The UK government's plan to reform the Retail Price Index (RPI) measure of inflation could cost over £100bn and hurt pension savers for decades, the Association of British Insurers (ABI) has warned.
Government ministers have consulted with the UK Statistics Authority on plans to align RPI with the historically lower Consumer Prices Index, including owner occupiers’ housing costs (CPIH).
However, estimates by ABI members suggest that implementing the proposed changes in 2025 could leave those affected worse off by up to £122bn by reducing the value of index-linked gilts.
Even the later proposed implementation date of 2030 would only reduce the impact to £96bn, according to the estimates.
As some long-term saving products, especially defined benefit (DB) pensions, are linked to RPI, the ABI said that switching to CPIH would significantly reduce the expected returns on these assets, leaving savers out of pocket.
“It is widely accepted that the RPI model is less than perfect, but the proposal’s impact will be felt by policyholders and pension savers for decades,” warned Hugh Savill, director of conduct and regulation at the ABI.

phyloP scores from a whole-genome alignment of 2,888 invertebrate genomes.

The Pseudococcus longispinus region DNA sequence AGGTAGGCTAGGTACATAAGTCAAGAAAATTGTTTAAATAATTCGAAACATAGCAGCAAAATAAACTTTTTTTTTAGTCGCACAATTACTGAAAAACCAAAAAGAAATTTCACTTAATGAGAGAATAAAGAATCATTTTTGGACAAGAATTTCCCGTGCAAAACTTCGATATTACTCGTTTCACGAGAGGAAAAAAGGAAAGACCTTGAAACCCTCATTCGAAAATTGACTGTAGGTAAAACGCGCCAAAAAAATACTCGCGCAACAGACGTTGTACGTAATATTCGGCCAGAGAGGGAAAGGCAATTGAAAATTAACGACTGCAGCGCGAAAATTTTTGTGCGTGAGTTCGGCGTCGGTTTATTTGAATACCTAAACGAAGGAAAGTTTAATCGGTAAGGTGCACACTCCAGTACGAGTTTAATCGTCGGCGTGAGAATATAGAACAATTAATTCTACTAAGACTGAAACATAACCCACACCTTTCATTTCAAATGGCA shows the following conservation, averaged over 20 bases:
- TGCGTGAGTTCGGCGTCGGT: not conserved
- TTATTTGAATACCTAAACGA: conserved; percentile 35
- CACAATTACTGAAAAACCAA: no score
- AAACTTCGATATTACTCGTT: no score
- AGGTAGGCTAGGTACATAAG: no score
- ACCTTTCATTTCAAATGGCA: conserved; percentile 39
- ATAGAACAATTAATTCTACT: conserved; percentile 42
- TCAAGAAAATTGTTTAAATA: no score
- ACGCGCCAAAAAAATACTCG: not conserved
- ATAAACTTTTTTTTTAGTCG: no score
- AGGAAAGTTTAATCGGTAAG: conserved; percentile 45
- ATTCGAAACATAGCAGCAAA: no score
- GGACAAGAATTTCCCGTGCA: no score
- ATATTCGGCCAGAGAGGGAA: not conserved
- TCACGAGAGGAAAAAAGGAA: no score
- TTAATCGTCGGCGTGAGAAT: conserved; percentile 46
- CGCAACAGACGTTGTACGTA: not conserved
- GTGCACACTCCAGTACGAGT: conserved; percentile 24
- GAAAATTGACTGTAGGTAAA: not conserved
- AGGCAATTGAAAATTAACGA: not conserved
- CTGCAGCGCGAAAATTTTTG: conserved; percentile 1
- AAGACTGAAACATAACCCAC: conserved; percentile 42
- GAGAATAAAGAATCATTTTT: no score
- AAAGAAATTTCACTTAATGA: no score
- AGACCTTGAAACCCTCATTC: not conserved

In its response to the government's consultation on RPI reform, the ABI has called for the latest possible implementation date to reduce the impact on savers.
It also recommends that compensation for savers is considered given the financial implications for them and the wider economy if the reforms go ahead.
People with life insurance, pension policyholders and DB pension scheme members are expected to be the most affected.
“If the reforms go ahead, and given the impact for savers and the wider economy, it is vital the implementation date is later rather than sooner,” Savill continued.
“Compensation by the government should also be seriously considered to avoid creating winners and losers.”
Author: Chris Seekings
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